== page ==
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Charging Geneverse HomePower backup battery power station using 12V car outlet Genesis G80.

A third way to charge the battery bank is using a 12-volt car outlet (formerly known as a cigarette outlet). This will be a slower way to charge, but it’s still an option. For a brief time, I had the battery bank plugged into the car; it showed around 74 watts of input, which is not too bad. However, I would have liked the cable to be much longer than it is; it’s approximately 2 feet long. The reason is that if I’m going on a trip and want to charge the battery bank on the way, I’ll keep it in the trunk and run the wire there; it’ll charge as I drive to my destination.

The Geneverse battery power station’s box shows a fourth charge option: a gasoline generator. I think this would be the least efficient way of charging it, as you’re burning gasoline to create electricity, and I doubt many people would use this method, but it’s available as an option.

Use Cases for the Geneverse HomePower One System

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Geneverse HomePower One Backup battery powering Dyson fan and heater.

The Geneverse HomePower One is a handy tool in your arsenal, whether preparing for an emergency or using it for camping and other outdoor outings. I think this system would be perfect for a camping trip into the deep woods, where you can use appliances like a fan, charge phones, cameras, an electric stove, and lights. Thanks to its compact design, the battery power station doesn’t take up too much room, and the solar panels can be folded to take up the least amount of room. The solar panels are great for charging the battery power station on the go, even if you’re completely off-grid. As long as there’s sun, you should have electricity. Even on cloudy days, these solar panels should generate some electricity. I can’t say how much electricity the Geneverse solar panels would be able to generate on a cloudy day, as I haven’t seen a cloud in months.

For home use in an emergency, you can use it to plug in a lamp, heat food in a microwave oven, power a computer/laptop, charge your phone, charge flashlights, and even run a fridge, albeit for a short time. The possibilities are endless. There have been numerous occasions where I could’ve used a system like this.

Geneverse HomePower One System Design

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Charging Geneverse HomePower backup battery power station using solar panels.

The HomePower one system comes in an attractively designed package; the battery power station and the solar panels look quite premium. The battery power station is black with bright blue sides and some blue highlights. The handle features rubberized material, which makes it quite easy to carry. The power station comes with an LCD display, showing the state of charge and the input and output levels. Being the data nerd that I am, I liked looking at how much power I was generating and how much power was being used.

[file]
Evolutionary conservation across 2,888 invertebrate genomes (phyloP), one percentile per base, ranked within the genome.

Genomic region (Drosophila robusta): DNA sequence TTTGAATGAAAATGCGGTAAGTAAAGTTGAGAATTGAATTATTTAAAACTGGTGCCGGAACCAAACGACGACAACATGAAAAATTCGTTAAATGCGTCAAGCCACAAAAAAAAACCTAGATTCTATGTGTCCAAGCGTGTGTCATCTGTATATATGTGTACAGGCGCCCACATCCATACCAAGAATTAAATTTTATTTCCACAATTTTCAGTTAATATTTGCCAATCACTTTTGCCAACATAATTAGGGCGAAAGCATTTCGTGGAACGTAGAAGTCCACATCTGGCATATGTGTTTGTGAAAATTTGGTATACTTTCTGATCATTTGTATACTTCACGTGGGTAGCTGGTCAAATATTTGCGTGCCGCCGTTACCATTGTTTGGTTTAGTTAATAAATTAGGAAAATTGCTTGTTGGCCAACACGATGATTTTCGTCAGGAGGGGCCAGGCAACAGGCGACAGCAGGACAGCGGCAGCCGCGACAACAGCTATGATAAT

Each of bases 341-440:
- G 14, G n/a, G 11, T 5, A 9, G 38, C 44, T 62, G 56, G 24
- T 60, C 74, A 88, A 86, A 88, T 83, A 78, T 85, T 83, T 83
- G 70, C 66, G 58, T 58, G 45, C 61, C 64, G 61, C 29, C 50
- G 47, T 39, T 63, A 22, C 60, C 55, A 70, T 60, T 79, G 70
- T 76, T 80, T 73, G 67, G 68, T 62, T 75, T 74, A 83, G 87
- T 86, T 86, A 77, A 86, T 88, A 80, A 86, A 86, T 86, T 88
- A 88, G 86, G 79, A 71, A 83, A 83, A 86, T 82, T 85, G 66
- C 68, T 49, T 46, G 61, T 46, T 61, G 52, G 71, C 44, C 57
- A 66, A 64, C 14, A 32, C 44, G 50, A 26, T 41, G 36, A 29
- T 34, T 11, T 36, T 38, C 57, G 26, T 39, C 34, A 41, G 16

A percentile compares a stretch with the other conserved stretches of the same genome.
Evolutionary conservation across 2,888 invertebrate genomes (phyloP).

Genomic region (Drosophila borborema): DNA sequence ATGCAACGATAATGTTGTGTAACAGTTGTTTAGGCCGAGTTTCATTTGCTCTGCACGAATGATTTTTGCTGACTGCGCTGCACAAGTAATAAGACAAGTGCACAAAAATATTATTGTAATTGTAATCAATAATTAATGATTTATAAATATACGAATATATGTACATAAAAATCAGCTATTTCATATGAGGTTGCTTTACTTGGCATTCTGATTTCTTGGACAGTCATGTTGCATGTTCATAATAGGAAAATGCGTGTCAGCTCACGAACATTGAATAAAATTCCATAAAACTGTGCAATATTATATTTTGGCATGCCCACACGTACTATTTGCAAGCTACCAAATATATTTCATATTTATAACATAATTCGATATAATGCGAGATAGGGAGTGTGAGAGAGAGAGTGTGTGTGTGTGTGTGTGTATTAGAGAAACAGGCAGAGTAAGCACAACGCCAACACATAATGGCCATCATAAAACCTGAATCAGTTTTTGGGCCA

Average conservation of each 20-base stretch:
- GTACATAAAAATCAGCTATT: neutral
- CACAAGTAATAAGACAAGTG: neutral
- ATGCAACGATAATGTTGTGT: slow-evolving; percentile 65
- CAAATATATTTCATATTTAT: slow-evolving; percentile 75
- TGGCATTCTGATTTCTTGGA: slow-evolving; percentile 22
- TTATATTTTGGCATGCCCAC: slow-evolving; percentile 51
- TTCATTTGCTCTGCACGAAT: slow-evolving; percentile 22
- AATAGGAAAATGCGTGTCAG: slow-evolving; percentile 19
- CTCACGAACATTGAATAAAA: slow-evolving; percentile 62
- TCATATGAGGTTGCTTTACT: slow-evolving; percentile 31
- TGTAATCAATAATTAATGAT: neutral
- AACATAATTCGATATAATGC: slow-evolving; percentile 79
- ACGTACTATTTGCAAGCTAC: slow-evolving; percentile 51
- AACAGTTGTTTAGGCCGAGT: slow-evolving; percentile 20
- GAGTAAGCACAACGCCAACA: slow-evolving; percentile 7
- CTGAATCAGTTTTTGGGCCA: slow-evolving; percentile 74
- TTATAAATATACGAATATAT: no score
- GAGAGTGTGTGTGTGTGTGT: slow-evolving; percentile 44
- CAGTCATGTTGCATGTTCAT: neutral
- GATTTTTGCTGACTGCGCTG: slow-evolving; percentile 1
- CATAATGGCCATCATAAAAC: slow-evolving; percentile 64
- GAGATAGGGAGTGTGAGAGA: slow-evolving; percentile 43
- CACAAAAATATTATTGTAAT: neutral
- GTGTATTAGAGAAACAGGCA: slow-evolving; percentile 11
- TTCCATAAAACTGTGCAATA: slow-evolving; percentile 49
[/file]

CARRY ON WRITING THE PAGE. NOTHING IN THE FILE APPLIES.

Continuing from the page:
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Geneverse solar panel wiring and usb outlets.

The solar panels also use the same black and blue color scheme. They are made of flexible material, making them great for transportation, but you shouldn’t bend them just for fun because they’re bendable. These panels come with magnets; when folded they clasp together and stay folded, which is another great feature. The panels come with foldable stands at the back, with Velcro to hold them in place when folded. Each panel comes with a zippered pouch in the back, which houses the wire to connect it to the battery power station and a USB-C and USB-A port to directly charge your phone or other small devices from the solar panel.

Geneverse HomePower One System Improvements

The Geneverse HomePower One System is quite a good system and there isn’t too much I’d change. As I mentioned above, I would like a longer cable for the car charger or for Geneverse to include an additional longer cable charger.

Another thing I’d like is the inclusion of some material on how to take care of the battery. The ideal amount of charge/discharge and what level to charge it to when you’re planning on storing it for a long time. Alternatively, Geneverse could include a QR code to a webpage that lists all the dos and don’ts of battery care. I don’t think most people know how to properly care for a lithium-ion battery pack to make it last as long as possible.

Overall Thoughts on the Geneverse HomePower One System

Overall, I was impressed with the Geneverse HomePower One system. It has an attractive design, is compact, and is super easy to use. It should come in handy over the years as backup battery power for the occasional power outage and as a power device for when we go camping.

If you’re in the market for a battery bank that also comes with solar panels, the Geneverse HopePower systems are a great option. Please visit the Geneverse official website for more information on the HomePower ONE and other Geneverse products.